Europe gets jitters over wider union

EU faces its greatest challenge
After years of promises to expand eastwards, the European Union will tomorrow set off down the road to enlargement with the publication of proposals to invite six new members.

The Commission will propose that Slovenia and Estonia should join Poland, the Czech Republic, Hungary and Cyprus in the first wave of new member states.

The proposals will give existing EU leaders a clear choice when they come to finalise the list of new countries during a December meeting in Luxembourg.

The proposals, entitled "Agenda 2000", will also set out plans for major reform of EU policies on farming and aid for poor regions, paving the way for expansion.

The enlargement of the EU coincides with a parallel process occurring in Nato, as both organisations seek to end the old Cold War divisions. For the EU, the current expansion is the most challenging and potentially divisive yet undertaken. It is already causing more friction than the accession of Spain, Portugal and Greece in the 1980s.

The first six applicants (or "five-plus-one" as the group is known, distinguishing Cyprus from the East Europeans) may be full members by 2002. With a total of 10 applicants waiting to join, the expansion could ultimately lead to a European Union of half a billion people, stretching from the Arctic Circle to the Aegean, and from the Black Sea to the Atlantic Ocean.

The difficulties facing would-be members, as they seek to meet the EU's single-market standards, adopt agricultural norms, ensure democratic freedoms and apply EU policies on open borders and the environment, are far-reaching.

But the candidates seem determined to make the grade. For some would- be members, the economic benefit of the EU is now a higher priority than the military security of Nato membership. Nevertheless, the candidates are watching with some trepidation as evidence grows that political will to accept them may be lacking.

Britain has always backed enlargement, some would say because it is likely to dilute federalism. But some countries - such as Spain, Italy, Ireland and Greece - fear expansion, knowing it will divert aid from their own, poorer regions.

Commission proposals for reform of the common agricultural policy (CAP) have been drawn up with enlargement in mind; the idea is to take the burden off the taxpayer and help consumers.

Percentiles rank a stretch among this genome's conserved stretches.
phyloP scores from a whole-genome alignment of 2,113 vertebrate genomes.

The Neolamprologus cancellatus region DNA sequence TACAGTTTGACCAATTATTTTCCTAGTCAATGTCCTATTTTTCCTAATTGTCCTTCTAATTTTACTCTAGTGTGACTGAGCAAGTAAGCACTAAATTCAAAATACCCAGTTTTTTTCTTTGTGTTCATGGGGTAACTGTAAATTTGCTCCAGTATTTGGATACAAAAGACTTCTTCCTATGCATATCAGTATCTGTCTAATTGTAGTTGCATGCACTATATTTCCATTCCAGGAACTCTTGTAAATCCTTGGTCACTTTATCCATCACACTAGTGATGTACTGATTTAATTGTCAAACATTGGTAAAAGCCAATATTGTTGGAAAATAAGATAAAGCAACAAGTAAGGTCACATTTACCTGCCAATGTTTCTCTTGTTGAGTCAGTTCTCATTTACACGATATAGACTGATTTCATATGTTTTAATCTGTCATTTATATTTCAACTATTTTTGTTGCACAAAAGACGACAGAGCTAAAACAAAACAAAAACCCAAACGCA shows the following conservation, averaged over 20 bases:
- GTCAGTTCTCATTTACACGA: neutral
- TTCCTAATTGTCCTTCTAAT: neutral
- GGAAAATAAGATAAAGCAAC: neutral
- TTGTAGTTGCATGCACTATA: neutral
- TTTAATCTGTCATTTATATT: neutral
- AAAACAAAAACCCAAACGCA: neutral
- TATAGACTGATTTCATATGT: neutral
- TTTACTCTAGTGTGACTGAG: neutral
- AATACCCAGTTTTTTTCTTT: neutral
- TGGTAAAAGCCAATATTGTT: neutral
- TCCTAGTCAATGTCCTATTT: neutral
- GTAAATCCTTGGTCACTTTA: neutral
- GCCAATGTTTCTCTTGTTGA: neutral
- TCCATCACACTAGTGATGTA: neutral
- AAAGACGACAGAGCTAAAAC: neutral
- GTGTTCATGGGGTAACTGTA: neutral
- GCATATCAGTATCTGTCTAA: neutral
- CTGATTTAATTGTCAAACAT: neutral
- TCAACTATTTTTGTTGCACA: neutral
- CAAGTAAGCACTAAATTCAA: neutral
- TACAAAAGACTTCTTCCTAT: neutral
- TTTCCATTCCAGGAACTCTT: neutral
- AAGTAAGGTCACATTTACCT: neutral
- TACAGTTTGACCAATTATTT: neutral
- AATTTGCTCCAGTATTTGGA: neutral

Under plans for reforming structural funds, to be published next week, the Commission envisages a freeze on spending and an overhaul of priorities, which are certain to cause ructions, particularly in poorer southern countries. Even without enlargement, the plans mean a reduction in the number of EU citizens benefiting from structural funds from 51 to 31 per cent.

Germany, hitherto in the vanguard of the supporters of EU expansion, has developed increasingly cold feet due to fears that it will be asked to pay the bill.

The strictures of meeting the Maastricht criteria for the single currency have exacerbated fears about cost across the union.

Should Europe fail to set up a single currency by 1 January 1999, it is widely acknowledged that enlargement would be forced off its tracks.

France is only lukewarm, and French officials have recently questioned whether the EU has the "common vision" necessary to accept new members.

Smaller member states fear expansion will diminish their clout, shifting the balance of power as the new members wield their votes in the Council of Ministers.

The strongest evidence of a cooling towards the eastern neighbours came at the Amsterdam summit, when the existing 15 failed to agree even on mild reforms in readiness for enlargement.

Bitter divisions over expansion also emerged last week within the European Commission, when Jacques Santer, President of the European Commission, and several commissioners, urged restricting first-wave negotiations to Poland, the Czech Republic and Hungary.

Sir Leon Brittan, the trade commissioner, argued against a political fix, saying expert opinions justified Slovenia and Estonia joining too. In the end, the case for broader expansion won the day.

This decision may defuse doubts about the EU's commitment to proceed with enlargement. Had the smaller list been agreed at Commission level, the prospects of a broader enlargement being endorsed by member states would have been small, and accusations from candidates of political double- dealing would have been levelled against Brussels.